Budget 2016


Introduction

As promised, the Chancellor of the Exchequer did not announce any changes to pensions tax relief in his 2016 Budget. While the headline is the new “Lifetime ISA”, there are a few new measures for pension schemes to grapple with.

For a PDF version of this Alert please click here.

In this Alert

Key points

  • From April 2017, it will be possible for those between the ages of 18 and 40 to open a “Lifetime ISA account”.
  • Aiming to give individuals the ability to view all their retirement savings in one place, the Government will “ensure the industry designs, funds and launches” a “Pensions Dashboard” by 2019.
  • The Government will consult on introducing a “Pensions Advice Allowance” to allow people under the age of 55 to withdraw up to £500 tax free from their DC pension to redeem against the cost of financial advice.
  • The first of a package of measures to “ensure those who have used disguised remuneration tax avoidance schemes pay their fair share of tax and National Insurance contributions (“NICs”)” will be included in the Finance Bill 2016 (“the FB16”).
  • The FB16 will also introduce a number of minor changes to the pensions tax rules, with the aim of ensuring that they operate as intended following the introduction of pension flexibility in 2015.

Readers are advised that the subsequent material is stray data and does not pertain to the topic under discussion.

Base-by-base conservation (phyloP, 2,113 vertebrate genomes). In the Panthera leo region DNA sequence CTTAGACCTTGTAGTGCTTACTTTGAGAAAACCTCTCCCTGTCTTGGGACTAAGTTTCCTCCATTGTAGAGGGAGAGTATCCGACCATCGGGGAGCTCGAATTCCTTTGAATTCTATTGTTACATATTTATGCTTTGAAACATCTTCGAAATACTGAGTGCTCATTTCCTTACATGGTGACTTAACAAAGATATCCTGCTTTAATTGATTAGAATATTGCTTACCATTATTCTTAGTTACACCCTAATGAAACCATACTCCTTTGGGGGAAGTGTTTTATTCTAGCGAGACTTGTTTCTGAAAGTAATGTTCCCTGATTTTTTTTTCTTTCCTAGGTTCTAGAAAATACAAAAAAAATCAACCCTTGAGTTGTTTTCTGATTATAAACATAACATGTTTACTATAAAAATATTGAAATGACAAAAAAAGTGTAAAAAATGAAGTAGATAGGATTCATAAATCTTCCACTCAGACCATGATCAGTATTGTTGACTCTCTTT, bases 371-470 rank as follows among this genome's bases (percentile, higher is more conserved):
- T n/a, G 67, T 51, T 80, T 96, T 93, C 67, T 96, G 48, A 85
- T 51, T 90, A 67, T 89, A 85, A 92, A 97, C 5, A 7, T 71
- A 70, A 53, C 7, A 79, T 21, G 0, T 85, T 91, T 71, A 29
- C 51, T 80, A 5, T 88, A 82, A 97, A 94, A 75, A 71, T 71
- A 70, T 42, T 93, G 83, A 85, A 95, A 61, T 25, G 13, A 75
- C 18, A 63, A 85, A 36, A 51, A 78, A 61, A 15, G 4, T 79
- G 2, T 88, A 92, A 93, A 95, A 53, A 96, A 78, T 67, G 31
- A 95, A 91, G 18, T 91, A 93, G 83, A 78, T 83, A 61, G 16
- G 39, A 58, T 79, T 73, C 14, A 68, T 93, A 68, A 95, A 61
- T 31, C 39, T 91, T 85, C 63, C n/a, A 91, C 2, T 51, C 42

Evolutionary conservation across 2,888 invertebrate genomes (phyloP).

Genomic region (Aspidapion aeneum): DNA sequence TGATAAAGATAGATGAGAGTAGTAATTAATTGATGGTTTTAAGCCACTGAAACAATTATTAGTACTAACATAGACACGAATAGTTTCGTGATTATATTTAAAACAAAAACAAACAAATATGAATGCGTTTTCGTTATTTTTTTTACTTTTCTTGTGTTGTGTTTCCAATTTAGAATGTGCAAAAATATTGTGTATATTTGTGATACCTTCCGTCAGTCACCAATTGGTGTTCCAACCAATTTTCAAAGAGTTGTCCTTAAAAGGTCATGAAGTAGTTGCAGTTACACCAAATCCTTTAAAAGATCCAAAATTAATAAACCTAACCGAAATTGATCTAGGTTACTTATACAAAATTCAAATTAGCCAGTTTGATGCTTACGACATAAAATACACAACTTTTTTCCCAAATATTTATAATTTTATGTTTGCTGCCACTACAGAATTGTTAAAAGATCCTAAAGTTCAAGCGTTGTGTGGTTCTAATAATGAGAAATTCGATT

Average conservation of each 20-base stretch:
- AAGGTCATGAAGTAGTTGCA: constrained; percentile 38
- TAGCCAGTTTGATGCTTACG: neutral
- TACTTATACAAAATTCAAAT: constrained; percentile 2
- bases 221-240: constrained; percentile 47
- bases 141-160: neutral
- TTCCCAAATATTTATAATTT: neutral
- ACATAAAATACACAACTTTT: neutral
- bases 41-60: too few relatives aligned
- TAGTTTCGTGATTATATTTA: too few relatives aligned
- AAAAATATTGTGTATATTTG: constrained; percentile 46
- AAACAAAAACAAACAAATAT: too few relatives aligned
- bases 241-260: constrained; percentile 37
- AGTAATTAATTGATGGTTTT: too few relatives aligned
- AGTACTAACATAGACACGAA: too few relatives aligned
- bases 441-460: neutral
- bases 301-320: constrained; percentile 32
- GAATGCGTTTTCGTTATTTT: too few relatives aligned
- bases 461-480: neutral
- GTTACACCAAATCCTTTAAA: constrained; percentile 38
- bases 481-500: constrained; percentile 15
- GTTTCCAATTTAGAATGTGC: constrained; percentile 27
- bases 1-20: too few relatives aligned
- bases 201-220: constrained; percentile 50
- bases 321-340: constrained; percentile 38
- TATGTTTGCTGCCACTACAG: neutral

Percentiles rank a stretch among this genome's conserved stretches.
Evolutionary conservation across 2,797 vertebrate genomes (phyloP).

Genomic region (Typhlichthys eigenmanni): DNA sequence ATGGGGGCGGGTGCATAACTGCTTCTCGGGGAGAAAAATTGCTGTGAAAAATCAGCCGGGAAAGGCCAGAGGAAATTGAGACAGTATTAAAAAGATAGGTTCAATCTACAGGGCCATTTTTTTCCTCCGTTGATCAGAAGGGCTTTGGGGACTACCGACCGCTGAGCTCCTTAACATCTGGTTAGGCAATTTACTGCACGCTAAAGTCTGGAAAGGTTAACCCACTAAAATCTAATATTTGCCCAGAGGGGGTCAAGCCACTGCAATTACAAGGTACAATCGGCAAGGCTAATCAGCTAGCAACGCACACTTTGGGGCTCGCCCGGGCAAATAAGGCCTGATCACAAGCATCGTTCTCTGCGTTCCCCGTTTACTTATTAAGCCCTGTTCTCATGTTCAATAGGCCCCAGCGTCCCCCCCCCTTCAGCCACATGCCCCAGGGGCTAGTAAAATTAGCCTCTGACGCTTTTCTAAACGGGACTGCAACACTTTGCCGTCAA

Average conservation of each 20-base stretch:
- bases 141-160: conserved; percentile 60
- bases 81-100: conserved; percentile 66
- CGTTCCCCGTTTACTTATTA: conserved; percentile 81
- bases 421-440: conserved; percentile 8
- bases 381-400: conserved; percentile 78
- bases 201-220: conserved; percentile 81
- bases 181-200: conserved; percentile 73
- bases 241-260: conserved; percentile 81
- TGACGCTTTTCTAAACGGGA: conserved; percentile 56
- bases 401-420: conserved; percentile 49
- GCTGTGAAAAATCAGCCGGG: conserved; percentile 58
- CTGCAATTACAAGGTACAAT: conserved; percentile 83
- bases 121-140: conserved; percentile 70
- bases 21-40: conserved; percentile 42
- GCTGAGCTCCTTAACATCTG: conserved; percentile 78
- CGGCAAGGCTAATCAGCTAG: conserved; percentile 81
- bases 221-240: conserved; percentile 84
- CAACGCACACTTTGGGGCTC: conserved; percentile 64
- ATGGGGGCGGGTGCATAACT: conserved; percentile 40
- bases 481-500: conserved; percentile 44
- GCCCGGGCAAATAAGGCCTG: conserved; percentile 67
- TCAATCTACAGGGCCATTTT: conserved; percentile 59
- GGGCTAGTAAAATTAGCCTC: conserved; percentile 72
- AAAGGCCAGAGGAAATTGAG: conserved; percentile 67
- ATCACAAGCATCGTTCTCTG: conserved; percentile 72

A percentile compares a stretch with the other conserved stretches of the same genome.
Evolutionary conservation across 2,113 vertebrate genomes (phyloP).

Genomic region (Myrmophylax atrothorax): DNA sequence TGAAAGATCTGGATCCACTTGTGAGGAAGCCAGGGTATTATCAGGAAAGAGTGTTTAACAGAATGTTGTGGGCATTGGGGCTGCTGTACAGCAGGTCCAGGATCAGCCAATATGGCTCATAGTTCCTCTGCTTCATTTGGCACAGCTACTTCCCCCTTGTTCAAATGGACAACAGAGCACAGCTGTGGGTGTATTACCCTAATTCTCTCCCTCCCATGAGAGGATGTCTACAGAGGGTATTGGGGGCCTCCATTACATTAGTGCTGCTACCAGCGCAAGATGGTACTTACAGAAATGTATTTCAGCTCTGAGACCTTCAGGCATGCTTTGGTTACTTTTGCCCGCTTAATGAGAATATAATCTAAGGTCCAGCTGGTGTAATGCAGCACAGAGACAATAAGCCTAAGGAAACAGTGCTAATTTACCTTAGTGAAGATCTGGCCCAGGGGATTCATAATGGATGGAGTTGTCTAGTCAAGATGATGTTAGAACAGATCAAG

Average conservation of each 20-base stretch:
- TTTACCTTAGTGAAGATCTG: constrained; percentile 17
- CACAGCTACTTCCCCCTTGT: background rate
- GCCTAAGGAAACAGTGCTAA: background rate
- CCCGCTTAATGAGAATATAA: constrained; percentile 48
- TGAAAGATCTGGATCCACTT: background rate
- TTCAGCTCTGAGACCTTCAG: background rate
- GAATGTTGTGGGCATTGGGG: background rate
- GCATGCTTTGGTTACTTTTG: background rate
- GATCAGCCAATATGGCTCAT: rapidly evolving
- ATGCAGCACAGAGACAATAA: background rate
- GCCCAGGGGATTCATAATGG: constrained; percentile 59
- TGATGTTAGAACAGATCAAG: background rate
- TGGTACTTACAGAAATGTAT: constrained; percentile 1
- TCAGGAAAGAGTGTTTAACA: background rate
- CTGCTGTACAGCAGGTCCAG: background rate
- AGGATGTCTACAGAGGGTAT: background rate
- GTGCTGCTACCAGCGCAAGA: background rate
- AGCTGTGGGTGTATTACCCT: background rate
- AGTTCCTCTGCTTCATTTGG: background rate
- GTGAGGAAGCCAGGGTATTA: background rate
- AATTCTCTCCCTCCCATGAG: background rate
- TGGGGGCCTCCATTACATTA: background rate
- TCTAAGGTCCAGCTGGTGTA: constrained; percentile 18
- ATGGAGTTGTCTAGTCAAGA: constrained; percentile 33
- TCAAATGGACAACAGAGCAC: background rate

• While the Government may yet limit the range of benefits which can attract income tax and NICs advantages when they are provided as part of salary sacrifice schemes it currently intends to allow pension savings, childcare and health-related benefits such as Cycle to Work to continue to benefit from the reliefs such arrangements provide.

Lifetime ISA

This new savings vehicle is intended to “help young people to save flexibly for the long-term throughout their lives”.

From April 2017, people aged between 18 and 40 will be able to open a Lifetime ISA and contribute up to £4,000 in each tax year. At the end of the tax year the Government will provide a 25% bonus on these contributions.  Savers will be able to make Lifetime ISA contributions and receive the bonus up to the age of 50.  Contributions to the Lifetime ISA will sit within the overall £20,000 ISA limit for the tax year 2017/18 (up from £15,240 for the tax year 2016/17).

Subject to certain conditions, individuals will be able to use their tax-free funds, including the Government bonus, to purchase their first home or, from age 60 (or on diagnosis of terminal ill-health), will be able to withdraw all the savings tax-free. It will be possible to withdraw money before age 60, but doing so will result in the loss of the Government bonus (and any interest or growth on this) and the imposition of a 5% charge.